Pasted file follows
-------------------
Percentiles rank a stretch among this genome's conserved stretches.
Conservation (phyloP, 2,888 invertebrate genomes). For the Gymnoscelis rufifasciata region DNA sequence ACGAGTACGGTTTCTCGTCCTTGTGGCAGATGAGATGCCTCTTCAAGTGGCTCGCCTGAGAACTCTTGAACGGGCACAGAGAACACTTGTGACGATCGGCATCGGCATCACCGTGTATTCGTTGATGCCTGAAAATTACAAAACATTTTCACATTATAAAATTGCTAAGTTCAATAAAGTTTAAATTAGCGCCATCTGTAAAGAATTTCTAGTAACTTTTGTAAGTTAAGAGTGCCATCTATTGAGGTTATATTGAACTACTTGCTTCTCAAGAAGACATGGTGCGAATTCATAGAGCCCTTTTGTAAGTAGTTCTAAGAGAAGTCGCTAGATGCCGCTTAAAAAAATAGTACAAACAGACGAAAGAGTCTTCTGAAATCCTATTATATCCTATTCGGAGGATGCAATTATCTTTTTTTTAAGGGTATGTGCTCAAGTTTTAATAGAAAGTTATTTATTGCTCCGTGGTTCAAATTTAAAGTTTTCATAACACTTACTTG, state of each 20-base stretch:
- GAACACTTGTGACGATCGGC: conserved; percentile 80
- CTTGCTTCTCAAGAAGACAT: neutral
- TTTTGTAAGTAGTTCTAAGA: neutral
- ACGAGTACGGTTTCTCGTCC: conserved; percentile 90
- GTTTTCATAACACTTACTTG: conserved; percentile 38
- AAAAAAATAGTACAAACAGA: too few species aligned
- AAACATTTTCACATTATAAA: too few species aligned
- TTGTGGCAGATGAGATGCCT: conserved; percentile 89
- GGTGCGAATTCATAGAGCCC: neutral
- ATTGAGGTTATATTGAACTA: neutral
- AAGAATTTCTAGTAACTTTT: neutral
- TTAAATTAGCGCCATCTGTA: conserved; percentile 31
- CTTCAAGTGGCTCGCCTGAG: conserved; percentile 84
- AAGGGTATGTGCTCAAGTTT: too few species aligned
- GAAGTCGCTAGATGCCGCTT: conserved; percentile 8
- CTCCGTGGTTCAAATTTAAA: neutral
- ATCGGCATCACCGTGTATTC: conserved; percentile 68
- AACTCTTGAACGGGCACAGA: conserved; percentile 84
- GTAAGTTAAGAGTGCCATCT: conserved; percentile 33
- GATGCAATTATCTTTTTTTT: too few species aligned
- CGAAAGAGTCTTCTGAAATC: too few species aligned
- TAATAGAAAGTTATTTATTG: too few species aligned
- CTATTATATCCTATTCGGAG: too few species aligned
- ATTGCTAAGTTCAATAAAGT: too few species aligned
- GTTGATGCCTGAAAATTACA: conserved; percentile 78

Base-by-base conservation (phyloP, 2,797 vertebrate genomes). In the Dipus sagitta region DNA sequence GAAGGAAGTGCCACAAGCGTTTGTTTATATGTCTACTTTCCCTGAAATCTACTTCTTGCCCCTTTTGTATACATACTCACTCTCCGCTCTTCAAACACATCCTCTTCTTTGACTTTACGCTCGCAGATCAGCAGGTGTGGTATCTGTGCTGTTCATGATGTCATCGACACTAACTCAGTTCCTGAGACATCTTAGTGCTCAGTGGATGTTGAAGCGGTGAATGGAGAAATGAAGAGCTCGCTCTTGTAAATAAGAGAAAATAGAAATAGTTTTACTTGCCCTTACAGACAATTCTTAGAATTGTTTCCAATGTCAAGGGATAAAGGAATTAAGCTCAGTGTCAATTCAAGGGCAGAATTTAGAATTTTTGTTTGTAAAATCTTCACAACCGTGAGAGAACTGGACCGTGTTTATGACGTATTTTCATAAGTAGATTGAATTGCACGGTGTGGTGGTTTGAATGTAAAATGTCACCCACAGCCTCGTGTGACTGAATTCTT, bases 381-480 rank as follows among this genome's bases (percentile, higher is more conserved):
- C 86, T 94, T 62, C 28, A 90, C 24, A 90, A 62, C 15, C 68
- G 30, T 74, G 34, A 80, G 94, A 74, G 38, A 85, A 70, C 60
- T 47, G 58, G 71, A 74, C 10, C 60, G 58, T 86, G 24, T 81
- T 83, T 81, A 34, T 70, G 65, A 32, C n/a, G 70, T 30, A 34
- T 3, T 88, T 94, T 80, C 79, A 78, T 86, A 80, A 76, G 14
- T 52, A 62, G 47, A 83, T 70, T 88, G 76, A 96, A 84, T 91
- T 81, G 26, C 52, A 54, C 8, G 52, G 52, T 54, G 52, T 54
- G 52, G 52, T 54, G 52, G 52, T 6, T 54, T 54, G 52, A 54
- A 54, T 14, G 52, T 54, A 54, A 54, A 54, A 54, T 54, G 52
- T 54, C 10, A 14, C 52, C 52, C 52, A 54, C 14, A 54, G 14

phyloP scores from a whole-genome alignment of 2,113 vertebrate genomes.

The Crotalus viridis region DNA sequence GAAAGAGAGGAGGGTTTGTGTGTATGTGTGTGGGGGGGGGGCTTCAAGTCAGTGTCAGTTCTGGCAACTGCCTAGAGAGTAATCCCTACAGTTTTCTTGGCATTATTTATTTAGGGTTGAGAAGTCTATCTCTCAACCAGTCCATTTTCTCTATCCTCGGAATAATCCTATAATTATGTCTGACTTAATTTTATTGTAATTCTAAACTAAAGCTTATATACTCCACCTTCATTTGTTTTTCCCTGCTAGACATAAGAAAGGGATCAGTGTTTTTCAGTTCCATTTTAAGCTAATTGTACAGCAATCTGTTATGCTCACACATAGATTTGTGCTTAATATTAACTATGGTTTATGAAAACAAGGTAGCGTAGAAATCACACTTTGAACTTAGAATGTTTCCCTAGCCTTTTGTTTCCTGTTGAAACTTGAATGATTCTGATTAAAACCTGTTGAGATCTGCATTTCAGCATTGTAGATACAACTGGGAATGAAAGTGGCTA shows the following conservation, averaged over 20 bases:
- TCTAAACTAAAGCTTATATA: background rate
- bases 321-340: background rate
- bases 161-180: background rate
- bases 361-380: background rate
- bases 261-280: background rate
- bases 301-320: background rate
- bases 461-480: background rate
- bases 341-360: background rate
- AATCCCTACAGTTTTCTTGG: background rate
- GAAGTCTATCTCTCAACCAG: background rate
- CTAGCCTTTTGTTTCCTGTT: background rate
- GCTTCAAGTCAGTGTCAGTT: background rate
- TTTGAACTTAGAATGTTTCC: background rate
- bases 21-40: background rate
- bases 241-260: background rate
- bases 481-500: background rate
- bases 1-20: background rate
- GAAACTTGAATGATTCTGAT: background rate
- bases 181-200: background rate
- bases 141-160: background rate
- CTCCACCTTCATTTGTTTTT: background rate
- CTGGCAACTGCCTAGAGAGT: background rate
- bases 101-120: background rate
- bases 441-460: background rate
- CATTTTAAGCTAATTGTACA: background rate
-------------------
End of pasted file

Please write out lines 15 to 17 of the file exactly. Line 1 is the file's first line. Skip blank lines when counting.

- CTTCAAGTGGCTCGCCTGAG: conserved; percentile 84
- AAGGGTATGTGCTCAAGTTT: too few species aligned
- GAAGTCGCTAGATGCCGCTT: conserved; percentile 8